Rosas had just opened a new cash register when the attack happened. Witnesses said Mims didn't say anything - just shot Rosas multiple times. Mims was still in the store when police arrived. An Apex police spokesperson said officers challenged him and told him to put down his pistol. Instead, he pointed the gun at his head and took his own life.
Shopper Jon Wolf says the first gunshot left everyone confused.
"Everyone looked around I could see from the sides everyone was stunned, including myself," he said.
But moments later, Wolf says there was another shot and then sheer panic, with people running and screaming. Wolf was in the produce section and he spotted his wife and 4-year-old daughter.
"She was in quasi-shock, if you will, she wasn't moving too freely, she looked kind of dazzled," Wolf said.
He says he grabbed the two and as they crouched down for cover, he reached for a Granny Smith apple.
"I'm not naive enough to think that this weapon would match that of the assailant, but I needed anything I can get," Wolf said.
He vividly remembers seeing a female Target employee, he believes helped save lives.
"She was just prodding with both arms for people, 'everyone get out, he's got a gun,'" Wolf said. "That individual was an absolute hero."
A father who hid in the store with his 7-year-old daughter and another teenage girl is also sharing his story.
Tony Cope and his family were at the store Sunday morning when they decided to split up.
He says he took his youngest daughter, so his wife and older daughter could go to another part of the store to buy the 7-year-old a birthday present -- that's when the shooting started.
"As we're talking you hear this 'bam', you know, and my natural reaction - it sounded like somebody dropping a box like a desk came in or something," Cope said. "My wife actually said, 'Wow, somebody just broke something.'"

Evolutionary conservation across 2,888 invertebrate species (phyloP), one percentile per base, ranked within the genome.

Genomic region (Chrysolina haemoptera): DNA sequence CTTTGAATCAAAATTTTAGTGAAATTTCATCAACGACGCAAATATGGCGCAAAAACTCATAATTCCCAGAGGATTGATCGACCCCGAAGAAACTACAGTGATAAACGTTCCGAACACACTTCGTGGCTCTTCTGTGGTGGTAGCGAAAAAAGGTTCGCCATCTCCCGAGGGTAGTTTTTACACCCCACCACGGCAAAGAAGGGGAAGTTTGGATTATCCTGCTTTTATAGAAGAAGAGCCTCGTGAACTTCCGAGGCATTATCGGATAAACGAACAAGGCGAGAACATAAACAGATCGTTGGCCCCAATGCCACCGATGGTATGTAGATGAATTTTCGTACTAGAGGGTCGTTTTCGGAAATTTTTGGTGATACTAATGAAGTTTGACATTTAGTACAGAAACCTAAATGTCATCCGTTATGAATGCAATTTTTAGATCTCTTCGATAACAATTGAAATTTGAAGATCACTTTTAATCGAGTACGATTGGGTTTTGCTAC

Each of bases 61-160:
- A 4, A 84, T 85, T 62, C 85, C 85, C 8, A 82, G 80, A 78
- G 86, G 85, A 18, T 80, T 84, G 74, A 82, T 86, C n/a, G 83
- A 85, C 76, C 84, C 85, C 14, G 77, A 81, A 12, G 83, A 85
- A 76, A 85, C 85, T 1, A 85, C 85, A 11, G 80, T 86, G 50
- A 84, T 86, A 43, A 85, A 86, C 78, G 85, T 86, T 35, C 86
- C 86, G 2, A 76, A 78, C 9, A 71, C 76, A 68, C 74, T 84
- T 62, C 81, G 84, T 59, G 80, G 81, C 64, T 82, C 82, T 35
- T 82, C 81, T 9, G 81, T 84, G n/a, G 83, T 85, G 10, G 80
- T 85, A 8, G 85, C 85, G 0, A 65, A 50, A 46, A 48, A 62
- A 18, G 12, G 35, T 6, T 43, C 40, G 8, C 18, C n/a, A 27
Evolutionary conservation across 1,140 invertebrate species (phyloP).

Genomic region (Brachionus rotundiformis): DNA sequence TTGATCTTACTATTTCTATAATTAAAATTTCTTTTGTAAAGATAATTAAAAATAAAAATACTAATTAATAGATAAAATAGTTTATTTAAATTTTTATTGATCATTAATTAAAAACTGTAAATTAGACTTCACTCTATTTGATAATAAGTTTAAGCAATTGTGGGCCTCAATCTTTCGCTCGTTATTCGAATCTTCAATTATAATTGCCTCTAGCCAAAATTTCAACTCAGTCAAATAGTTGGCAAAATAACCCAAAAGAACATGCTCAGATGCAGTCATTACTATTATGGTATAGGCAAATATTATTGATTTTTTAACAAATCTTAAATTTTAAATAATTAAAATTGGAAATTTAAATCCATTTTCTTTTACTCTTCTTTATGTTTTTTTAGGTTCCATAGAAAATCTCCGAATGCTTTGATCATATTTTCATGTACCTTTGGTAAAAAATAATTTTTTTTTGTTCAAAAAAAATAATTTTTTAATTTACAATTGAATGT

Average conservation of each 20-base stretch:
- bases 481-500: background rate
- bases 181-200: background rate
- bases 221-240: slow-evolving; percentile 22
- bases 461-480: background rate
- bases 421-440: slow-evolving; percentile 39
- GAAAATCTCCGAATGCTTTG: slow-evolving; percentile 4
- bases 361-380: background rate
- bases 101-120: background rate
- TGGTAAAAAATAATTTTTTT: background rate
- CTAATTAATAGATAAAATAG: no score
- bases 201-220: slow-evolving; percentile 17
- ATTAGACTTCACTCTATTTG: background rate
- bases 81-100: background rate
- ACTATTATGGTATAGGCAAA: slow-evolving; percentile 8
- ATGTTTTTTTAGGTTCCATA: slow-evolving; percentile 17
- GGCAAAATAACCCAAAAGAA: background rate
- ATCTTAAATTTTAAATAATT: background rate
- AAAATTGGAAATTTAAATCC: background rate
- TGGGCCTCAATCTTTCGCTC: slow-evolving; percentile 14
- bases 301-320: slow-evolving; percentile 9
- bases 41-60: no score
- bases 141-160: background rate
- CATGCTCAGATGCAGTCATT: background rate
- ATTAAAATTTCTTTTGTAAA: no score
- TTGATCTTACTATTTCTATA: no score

Cope had that conversation with his wife over his cell phone, while she was in another part of the store with their 12-year-old daughter.
"As soon as I saw the panicked crowd running my brain put, loud noise, crowd, gunshot and then more gunshots and so I immediately knew even though I didn't want to register it, I knew what was happening," Cope said.
Cope thought there might be multiple gunmen shooting at the crowd, so instead of following out the back of the store, he decided to hide in a clothes rack.
"I assumed they were shooting toward the crowd and I wanted to be down," Cope said. "I wanted my daughter to be away from that." Soon he and his youngest daughter were joined by a panicked 15-year-old named Jen after she was separated from her mother.
"This poor girl, a 15-year-old I found out later named Jen, comes in with this panicked, sheer desperate look and asks if she could hide with us," Cope said. "Jen knew what was going on ... she was terrified, because she knew what was going on."
Jen and Cope's daughter curled up inside the rack while Cope thought out about defending them with the only weapon he had, a pocket knife.
"What am I going to do with this," Cope said. "There's a gunman and I've got not just a knife, I've got probably the smallest knife."
Jen had been shopping in another part of the store away from her mother who they would find out later had escaped out the back with Cope's wife and his oldest daughter.
"She heard some woman yelling for Jen and she said, 'Well my husband's with her inside,'" Cope said.
It was after 30 minutes that Cope finally realized that he, his daughter and Jen were safe. He was texting with his wife who was outside telling him what was going on.
"It was a horrible situation and you're back together," Cope said. "It's a really powerful, powerful moment."
You can read Cope's rundown of events in his own words by reading this blog entitled, "Target is Now a Double Entendre: 30 Minutes of Misunderstanding."
Meawhile, a funeral for Guadalupe will be held on Thursday. She had lived in Apex for the past two years and became a U.S. citizen back in April.
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